BARCELONA, Spain (Reuters) - Dwindling numbers of birds worldwide are a sign that governments are failing to keep promises to slow damage to nature by 2010, an international report said on Thursday.
Rising human populations and clearance of forests for farming or biofuels were wrecking natural habitats, according to the study by Birdlife International, which groups experts in more than 100 conservation bodies worldwide.
Even common birds, such as doves or skylarks in Europe, were becoming scarcer in a worrying sign of wider upsets to nature. Birds are among the best researched of all wildlife and are a barometer of the environment.
"Bird species are slipping faster than ever towards extinction," according to Birdlife's "State of the World's Birds" report issued at an International Union for Conservation of Nature (IUCN) congress in Barcelona.
In May, Birdlife International data for an IUCN "Red List" of endangered species showed that one in eight, or 1,226 of almost 10,000 bird species, were at risk of extinction with new threats including climate change.
Birds' decline showed governments were failing to live up to a commitment made at the U.N. Earth Summit in 2002 to achieve a significant reduction in the rate of loss of diversity of animals and plants by 2010, the report said.
"With two years to go, birds are showing that we are falling far short of the target, and that, far from slowing down, the rate of biodiversity loss is still accelerating," it said.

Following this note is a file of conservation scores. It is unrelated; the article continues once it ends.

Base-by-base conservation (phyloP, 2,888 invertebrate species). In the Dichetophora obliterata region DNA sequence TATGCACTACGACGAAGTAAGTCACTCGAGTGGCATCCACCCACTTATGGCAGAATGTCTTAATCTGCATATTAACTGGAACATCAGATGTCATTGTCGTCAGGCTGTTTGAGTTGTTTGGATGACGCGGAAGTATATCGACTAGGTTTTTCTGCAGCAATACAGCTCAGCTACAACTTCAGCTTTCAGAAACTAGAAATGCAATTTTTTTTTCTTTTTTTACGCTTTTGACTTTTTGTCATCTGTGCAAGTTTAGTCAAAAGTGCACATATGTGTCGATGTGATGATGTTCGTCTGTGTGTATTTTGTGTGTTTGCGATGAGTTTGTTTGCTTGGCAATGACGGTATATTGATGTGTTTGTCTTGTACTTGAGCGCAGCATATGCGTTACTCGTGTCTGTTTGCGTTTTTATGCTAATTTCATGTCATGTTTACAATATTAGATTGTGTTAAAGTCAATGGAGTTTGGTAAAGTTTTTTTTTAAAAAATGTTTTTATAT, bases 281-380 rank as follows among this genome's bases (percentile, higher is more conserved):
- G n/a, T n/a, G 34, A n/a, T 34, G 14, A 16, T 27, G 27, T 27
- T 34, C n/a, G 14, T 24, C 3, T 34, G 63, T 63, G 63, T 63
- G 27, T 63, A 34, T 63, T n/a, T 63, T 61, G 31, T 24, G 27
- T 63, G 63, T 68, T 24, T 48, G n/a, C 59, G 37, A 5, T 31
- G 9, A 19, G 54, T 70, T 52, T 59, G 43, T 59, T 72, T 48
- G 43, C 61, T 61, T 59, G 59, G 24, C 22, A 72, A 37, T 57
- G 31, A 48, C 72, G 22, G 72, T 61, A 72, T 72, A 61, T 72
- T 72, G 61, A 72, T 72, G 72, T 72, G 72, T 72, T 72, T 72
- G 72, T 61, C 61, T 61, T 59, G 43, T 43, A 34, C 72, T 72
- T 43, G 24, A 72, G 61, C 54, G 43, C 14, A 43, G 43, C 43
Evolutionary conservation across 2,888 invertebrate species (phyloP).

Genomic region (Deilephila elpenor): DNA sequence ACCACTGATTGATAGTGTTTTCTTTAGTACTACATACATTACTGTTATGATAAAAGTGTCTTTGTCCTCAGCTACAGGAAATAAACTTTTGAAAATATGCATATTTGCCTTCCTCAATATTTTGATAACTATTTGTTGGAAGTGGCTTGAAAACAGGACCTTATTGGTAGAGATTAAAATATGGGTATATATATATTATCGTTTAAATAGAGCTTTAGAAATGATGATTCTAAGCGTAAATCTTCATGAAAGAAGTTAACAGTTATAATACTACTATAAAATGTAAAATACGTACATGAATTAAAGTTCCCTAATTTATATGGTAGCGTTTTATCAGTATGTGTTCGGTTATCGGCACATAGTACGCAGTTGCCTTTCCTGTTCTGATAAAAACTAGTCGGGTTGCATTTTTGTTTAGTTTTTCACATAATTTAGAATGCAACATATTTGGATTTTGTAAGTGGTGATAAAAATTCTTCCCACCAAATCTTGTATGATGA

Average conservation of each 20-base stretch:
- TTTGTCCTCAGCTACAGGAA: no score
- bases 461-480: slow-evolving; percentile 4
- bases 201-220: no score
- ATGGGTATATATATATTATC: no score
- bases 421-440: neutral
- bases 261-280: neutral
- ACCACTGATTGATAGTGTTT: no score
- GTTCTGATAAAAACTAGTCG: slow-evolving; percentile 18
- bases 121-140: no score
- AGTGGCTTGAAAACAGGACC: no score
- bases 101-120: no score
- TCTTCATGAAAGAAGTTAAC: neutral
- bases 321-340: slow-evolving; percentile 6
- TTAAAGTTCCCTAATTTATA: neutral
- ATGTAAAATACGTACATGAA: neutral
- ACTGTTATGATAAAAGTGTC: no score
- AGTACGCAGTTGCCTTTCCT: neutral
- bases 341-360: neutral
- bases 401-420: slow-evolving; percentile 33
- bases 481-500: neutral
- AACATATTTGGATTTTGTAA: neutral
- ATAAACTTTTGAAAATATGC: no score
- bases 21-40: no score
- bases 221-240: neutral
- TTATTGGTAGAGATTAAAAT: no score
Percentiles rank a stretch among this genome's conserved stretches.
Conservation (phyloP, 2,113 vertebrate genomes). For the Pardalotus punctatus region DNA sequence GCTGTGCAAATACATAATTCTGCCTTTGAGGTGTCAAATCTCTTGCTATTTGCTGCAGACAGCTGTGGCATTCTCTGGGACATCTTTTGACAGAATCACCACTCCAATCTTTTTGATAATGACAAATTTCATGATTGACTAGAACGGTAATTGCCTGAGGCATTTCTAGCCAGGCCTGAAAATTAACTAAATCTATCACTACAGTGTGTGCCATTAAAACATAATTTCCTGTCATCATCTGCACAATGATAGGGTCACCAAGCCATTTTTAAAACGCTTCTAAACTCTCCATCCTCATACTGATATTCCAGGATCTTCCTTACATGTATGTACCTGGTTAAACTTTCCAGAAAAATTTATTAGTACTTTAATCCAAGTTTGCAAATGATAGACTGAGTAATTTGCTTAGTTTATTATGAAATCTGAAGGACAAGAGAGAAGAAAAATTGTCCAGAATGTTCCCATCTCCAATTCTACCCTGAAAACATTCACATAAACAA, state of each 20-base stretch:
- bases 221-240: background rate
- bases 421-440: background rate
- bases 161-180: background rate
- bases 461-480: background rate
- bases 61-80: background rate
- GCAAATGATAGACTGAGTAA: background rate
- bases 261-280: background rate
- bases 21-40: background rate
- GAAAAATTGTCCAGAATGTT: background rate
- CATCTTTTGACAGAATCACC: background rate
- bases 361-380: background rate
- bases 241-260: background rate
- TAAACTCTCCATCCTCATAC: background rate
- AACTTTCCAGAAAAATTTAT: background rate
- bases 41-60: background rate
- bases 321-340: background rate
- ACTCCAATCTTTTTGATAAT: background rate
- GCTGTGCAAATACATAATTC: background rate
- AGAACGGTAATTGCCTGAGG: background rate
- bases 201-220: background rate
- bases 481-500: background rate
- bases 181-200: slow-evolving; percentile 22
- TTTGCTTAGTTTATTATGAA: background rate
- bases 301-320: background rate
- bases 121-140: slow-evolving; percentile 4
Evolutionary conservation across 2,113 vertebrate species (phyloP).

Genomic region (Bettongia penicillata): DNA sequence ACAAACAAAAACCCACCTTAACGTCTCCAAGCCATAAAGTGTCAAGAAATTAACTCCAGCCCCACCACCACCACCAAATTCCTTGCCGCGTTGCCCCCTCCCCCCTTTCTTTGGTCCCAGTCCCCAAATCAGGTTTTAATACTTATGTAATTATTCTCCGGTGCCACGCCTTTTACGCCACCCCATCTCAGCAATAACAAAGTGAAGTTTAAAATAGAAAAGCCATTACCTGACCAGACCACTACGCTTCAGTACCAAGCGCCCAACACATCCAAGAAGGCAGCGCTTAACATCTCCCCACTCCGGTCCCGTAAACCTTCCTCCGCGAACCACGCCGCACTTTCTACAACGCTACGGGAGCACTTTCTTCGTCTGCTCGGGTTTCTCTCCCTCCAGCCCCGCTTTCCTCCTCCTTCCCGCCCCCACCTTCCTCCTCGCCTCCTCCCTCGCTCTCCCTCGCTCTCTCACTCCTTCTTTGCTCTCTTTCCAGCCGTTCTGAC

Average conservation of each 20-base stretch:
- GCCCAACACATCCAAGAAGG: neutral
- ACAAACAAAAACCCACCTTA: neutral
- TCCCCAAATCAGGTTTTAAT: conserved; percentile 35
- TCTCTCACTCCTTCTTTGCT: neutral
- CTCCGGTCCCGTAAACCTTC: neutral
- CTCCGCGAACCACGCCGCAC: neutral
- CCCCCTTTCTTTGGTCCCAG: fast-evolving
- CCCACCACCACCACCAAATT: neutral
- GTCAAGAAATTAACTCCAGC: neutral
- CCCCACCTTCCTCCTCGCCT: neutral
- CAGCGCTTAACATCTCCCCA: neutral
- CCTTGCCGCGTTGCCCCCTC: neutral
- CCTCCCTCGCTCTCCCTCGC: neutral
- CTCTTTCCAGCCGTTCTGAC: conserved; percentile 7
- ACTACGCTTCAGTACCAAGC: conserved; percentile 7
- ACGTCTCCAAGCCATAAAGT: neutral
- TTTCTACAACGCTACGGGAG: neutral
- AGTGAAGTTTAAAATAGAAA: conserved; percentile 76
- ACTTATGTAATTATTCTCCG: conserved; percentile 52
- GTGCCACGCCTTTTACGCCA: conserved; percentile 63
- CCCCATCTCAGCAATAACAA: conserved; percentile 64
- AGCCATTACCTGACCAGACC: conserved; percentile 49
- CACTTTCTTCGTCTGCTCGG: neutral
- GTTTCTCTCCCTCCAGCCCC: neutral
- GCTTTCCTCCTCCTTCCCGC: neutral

Alison Stattersfield, head of science for Birdlife and lead author of the report, told Reuters: "Birds are a good indicator for the wider environment because we have such long records.
"People notice that there aren't so many birds around, even ones that are common." she said.
Millions of amateur birdwatchers have helped ensure longer and better records than for other creatures such as amphibians or insects.
Stattersfield said birds had been tracked by the "Red List" since 1988, the longest of any type of creature. Since then, 225 species have been listed as under greater threat, compared with just 17 whose status has improved.
Since 2000, three species were feared to have become extinct -- Spix's macaw in Brazil, the Hawaiian crow and the poo-uli, also in Hawaii, according to the report (www.birdlife.org/sowb).
Among bird families, 82 percent of albatrosses were threatened, 60 percent of cranes, 27 percent of parrots, 23 percent of pheasants and 20 percent of pigeons. Big birds that produce few eggs seemed most at risk.
Humans use about half of all species of birds, mainly as pets or as food. Among other uses, birds help keep insect pests in check in farmland and forests.
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Editing by Andrew Dobbie